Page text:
One RCT (with a high risk of bias; Sweden) in women after breast cancer found menopause hormone therapy (2mg of oestradiol with different progestogens) improved sleep compared with no treatment.78  One RCT (with a moderate risk of bias; Sweden) in women after breast cancer found that menopause hormone therapy (for 24 months) and electro-acupuncture (for 12 weeks) improved sleep relative to baseline, but did not report between group differences.37

ES22

One RCT (with a moderate risk of bias; UK) in women after breast cancer found that CBT (90min per week for 6 weeks) significantly improved sleep compared with usual care.45

One RCT (with a low risk of bias; USA) in women after breast cancer reported a statistically significant improvement in sleep efficiency scores and sleep latency scores with cognitive behavioural therapy for insomnia (CBTI, 30-60min once a week for 6 weeks) compared with behavioural placebo treatment (BPT); but found no significant improvement on wake after sleep onset scores or number of awakenings with CBTI compared with BPT.79

One RCT (with moderate risk of bias; USA) in women after breast cancer found that hypnotherapy (once a week for 5 weeks) improved sleep compared with no treatment .48

ES23

One RCT (with moderate risk of bias; USA) in women after breast cancer found that an 8-week yoga program significantly improved sleep compared with no intervention.60

One RCT (with low risk of bias; Denmark) in women after breast cancer found that acupuncture (for 15-20min once a week) significantly improved sleep compared with sham-acupuncture and no treatment groups, but did not report between-group differences from baseline.52

ES24

One RCT (with moderate risk of bias; Italy) in women after breast cancer found that gabapentin (900mg/d for 12 weeks) improved sleep quality (measured using the Pittsburgh Sleep Quality Index score, PSQI), compared with Vitamin E (800 IU/d for 12 weeks) which had no effect on the PSQI score.33

ES25

Three RCTs (two with low and one with a moderate risk of bias; Brazil; two from USA) in women after breast cancer reported no difference in sexual function as measured by the ASEX, BDI single item, MOS SPI or SAQ, after 4-12 weeks of treatment with antidepressants, including bupropion 300 mg/d29, fluoxetine 20 mg/d15 or paroxetine 10-20 mg/d14 compared with placebo.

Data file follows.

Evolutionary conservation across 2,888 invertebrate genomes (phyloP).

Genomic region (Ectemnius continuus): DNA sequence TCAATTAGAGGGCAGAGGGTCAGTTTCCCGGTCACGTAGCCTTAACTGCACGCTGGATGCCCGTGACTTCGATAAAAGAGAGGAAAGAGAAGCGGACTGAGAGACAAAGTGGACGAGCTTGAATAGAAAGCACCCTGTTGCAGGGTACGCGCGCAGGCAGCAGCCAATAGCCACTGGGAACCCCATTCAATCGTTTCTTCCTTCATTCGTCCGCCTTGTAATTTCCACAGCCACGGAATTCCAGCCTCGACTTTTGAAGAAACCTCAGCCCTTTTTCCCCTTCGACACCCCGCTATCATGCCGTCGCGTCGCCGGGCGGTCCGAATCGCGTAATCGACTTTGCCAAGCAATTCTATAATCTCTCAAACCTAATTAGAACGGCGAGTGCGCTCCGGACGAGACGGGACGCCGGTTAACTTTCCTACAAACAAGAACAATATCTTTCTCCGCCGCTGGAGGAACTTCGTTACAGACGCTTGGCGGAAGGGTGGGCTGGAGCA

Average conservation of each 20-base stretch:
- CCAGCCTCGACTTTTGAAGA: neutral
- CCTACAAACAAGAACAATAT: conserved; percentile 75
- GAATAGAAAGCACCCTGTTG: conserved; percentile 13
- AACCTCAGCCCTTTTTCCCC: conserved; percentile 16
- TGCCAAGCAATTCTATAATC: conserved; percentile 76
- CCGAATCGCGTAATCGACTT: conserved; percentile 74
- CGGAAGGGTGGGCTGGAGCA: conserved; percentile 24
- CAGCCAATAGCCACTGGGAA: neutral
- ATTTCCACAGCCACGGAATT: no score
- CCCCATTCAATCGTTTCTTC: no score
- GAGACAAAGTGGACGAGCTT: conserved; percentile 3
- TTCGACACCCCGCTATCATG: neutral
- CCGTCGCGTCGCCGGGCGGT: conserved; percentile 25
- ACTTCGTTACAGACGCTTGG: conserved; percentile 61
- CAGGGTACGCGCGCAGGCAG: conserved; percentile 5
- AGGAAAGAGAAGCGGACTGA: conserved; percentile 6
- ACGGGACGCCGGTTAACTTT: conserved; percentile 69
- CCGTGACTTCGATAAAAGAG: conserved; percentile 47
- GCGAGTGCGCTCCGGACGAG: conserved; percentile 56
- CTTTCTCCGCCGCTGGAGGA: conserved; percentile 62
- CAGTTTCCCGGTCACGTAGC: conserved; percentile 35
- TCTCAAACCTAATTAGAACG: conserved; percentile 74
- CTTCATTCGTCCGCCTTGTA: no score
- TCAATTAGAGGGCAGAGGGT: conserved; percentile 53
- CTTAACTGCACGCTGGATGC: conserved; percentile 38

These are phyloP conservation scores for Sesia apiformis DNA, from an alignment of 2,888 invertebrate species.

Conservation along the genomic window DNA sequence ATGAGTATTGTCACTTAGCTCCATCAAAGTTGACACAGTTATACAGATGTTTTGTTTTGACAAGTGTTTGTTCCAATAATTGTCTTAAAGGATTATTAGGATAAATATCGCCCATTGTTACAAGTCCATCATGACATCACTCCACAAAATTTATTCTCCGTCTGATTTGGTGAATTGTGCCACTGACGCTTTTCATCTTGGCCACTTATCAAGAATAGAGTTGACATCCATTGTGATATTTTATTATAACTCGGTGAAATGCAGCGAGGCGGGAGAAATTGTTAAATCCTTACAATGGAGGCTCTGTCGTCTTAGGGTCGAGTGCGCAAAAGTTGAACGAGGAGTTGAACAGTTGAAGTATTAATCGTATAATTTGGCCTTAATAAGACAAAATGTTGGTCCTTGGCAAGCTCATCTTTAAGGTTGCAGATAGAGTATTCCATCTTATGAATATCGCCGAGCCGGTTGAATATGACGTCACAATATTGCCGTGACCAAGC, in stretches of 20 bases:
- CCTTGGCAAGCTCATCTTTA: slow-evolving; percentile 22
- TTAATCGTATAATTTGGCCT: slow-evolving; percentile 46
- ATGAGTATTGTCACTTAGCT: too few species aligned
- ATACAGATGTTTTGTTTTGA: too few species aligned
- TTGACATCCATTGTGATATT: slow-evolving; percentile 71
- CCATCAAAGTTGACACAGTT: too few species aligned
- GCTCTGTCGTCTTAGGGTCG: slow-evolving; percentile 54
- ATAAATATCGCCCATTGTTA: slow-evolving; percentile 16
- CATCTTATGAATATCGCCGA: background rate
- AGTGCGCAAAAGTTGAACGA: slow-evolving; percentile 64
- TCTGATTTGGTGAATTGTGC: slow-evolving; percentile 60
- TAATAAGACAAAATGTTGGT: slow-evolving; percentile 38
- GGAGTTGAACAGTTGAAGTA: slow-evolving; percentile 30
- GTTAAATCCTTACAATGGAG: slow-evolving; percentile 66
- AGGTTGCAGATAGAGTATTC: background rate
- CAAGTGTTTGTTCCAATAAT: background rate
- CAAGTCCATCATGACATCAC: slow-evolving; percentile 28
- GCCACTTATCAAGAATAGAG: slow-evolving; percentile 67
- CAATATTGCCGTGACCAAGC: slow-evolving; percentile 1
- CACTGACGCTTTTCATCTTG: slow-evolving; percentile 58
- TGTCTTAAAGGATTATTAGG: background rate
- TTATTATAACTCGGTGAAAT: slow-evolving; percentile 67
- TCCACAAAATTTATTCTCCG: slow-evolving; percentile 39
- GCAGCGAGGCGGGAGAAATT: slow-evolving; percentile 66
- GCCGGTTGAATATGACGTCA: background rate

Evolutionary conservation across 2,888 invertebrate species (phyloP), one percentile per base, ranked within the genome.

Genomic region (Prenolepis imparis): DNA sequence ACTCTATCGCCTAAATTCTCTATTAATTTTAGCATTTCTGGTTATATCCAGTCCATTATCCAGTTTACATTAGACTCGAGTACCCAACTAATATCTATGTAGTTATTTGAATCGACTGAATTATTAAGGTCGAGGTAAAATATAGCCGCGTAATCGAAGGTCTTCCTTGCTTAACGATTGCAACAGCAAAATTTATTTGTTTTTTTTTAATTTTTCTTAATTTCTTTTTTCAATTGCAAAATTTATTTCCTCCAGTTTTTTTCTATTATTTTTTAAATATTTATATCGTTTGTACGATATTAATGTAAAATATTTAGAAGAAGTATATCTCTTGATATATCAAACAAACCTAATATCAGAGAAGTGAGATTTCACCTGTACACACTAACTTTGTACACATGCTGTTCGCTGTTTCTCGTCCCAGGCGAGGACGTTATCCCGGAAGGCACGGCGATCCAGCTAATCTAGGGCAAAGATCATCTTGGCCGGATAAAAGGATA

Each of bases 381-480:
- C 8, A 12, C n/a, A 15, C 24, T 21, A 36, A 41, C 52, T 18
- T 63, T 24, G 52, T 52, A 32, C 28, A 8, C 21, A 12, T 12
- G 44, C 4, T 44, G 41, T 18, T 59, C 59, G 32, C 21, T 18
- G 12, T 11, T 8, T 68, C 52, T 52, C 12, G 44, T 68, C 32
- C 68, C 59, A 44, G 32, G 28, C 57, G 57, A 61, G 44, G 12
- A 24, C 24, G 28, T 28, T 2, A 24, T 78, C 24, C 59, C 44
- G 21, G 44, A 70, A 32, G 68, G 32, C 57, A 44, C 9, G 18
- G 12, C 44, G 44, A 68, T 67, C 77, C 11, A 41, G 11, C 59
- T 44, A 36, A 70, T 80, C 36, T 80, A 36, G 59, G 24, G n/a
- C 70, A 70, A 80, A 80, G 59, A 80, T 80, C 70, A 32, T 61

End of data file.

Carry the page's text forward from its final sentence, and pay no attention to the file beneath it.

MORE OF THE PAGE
One cross-over RCT (with a low risk of bias; the Netherlands) in women after breast cancer found that neither venlafaxine (75mg/d for 8 weeks) nor clonidine (0.1mg/d for 8 weeks) had an effect on sexual activity as measured by the Sexual Activity Questionnaire Scales.22

One RCT (with a moderate risk of bias; the Netherlands) in women after breast cancer found no differences in sexual function as measured by the Sexual Activity Questionnaire for venlafaxine (75mg/d for 12 weeks), clonidine (0.1mg/d for 12 weeks) or placebo.20

One RCT (with moderate risk of bias; Canada) in women after breast cancer reported increase in difficulty achieving orgasm as measured using a symptom diary for venlafaxine (75mg/d) compared to gabapentin (300mg/d or 900mg/d).24

ES26

One RCT (with a low risk of bias; multinational) in women after breast cancer found an improvement in sexual behaviour and vaginal dryness for tibolone (2.5 mg/d for 2.75 years) compared with placebo.35

Two RCTs (with a high risk of bias; Sweden, UK) in women after breast cancer found inconsistent effects of menopause hormone therapy on sexual enjoyment, sexual activity and discomfort compared with no treatment control.78, 82

ES27

One RCT (with a low risk of bias; South Korea) in women after breast cancer found that 12 weeks with a non-hormonal vaginal gel was associated with a statistically significant improvement in a range of vaginal symptoms, compared with placebo.80

One RCT (with a moderate risk of bias; USA) in women after breast cancer found that 8 weeks of topical lidocaine treatment (4% solution for 3 minutes) was associated with a statistically significant improvement in vulvovaginal symptoms including dyspareunia, compared with placebo.81

ES28

One RCT (with a moderate risk of bias; the Netherlands) in women after breast cancer found that CBT alone or in combination with physical exercise improves sexual function compared with wait list control.46